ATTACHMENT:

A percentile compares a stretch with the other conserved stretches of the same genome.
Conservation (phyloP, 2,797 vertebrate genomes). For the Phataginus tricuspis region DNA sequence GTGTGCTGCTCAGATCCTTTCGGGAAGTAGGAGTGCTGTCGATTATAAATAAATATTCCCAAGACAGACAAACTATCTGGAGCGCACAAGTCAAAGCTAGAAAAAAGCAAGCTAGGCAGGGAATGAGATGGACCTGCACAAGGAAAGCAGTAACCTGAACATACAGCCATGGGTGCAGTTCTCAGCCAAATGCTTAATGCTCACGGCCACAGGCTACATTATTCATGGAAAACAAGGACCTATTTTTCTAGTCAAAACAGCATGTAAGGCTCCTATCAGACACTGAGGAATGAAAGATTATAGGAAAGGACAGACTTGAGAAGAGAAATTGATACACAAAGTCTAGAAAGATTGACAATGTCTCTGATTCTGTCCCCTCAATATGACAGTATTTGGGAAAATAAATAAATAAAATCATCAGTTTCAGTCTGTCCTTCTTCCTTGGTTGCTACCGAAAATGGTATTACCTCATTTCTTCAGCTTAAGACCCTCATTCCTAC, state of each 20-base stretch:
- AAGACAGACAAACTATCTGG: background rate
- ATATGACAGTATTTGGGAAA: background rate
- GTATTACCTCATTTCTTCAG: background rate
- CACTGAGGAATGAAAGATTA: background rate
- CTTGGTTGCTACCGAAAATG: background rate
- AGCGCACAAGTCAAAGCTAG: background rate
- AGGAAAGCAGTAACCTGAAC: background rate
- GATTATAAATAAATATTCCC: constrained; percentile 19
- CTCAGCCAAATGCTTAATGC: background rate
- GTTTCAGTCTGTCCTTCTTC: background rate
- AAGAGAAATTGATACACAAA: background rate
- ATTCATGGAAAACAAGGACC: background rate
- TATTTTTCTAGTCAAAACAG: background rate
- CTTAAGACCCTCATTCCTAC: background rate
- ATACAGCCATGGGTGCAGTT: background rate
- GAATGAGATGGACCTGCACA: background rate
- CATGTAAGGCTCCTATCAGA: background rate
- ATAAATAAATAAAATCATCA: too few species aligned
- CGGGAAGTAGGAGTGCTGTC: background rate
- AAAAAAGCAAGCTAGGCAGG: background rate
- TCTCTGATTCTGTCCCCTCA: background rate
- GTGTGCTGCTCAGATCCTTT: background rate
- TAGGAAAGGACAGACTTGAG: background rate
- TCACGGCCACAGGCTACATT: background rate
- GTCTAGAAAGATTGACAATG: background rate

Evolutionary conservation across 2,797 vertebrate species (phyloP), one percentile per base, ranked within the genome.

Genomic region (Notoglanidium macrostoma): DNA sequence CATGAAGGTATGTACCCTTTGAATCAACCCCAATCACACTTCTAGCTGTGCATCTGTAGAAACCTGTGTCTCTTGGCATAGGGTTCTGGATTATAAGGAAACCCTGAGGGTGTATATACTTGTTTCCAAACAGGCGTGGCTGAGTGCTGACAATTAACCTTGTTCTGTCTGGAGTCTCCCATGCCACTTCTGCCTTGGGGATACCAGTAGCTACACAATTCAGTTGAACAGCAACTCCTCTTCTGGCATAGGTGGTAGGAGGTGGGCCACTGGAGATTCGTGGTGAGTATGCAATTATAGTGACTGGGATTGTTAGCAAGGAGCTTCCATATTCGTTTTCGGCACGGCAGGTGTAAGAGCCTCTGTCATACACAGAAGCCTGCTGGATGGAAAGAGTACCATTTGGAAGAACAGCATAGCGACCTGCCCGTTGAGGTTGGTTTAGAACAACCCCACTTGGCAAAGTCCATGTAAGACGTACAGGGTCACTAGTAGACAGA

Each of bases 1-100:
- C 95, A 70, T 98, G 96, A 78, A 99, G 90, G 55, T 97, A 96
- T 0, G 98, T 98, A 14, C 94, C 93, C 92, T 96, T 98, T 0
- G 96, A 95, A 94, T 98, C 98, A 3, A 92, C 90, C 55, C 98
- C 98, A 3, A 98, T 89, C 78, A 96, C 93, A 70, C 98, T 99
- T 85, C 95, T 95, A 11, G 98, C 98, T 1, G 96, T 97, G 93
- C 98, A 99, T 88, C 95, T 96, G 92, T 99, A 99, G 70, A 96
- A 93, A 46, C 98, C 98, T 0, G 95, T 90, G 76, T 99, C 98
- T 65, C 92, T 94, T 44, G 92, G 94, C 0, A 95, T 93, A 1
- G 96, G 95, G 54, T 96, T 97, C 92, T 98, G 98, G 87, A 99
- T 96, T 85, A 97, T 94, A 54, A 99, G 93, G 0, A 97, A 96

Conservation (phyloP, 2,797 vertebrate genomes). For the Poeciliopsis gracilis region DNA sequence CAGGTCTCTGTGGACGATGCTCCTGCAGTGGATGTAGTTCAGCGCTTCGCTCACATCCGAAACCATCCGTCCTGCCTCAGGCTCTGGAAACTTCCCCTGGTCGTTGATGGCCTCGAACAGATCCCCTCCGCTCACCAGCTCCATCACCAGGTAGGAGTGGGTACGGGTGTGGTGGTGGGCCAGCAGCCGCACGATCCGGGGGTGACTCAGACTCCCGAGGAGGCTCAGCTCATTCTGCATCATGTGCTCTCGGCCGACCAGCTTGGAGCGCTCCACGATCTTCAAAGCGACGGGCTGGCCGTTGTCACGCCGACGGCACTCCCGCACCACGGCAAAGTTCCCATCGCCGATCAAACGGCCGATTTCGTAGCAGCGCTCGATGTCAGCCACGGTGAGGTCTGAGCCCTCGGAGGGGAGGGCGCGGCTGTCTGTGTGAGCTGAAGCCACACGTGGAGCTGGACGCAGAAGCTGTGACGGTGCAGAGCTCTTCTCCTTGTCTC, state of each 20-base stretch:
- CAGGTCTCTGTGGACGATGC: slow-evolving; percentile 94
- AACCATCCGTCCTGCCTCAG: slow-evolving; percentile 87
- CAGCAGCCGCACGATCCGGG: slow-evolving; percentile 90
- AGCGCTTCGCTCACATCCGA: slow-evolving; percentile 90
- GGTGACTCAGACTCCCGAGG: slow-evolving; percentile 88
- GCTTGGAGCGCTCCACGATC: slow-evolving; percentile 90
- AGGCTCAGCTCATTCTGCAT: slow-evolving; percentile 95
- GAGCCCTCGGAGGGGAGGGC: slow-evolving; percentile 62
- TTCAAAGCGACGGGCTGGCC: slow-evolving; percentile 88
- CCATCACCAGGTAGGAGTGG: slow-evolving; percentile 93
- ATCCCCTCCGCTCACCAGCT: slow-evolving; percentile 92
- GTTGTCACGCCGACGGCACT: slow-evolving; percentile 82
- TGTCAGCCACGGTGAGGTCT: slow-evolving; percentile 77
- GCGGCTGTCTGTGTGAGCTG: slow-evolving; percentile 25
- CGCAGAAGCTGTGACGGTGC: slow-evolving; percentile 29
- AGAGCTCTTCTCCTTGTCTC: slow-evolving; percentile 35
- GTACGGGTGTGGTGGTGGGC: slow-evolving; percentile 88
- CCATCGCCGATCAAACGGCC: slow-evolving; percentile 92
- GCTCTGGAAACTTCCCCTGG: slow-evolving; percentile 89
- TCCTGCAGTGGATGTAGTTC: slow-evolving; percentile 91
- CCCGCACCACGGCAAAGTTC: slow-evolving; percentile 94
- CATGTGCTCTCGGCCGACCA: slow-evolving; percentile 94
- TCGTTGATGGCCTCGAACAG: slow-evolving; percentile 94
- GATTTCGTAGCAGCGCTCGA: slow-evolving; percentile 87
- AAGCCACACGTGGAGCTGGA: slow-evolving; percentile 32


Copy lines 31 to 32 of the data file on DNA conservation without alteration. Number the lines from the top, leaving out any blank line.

- C 95, A 70, T 98, G 96, A 78, A 99, G 90, G 55, T 97, A 96
- T 0, G 98, T 98, A 14, C 94, C 93, C 92, T 96, T 98, T 0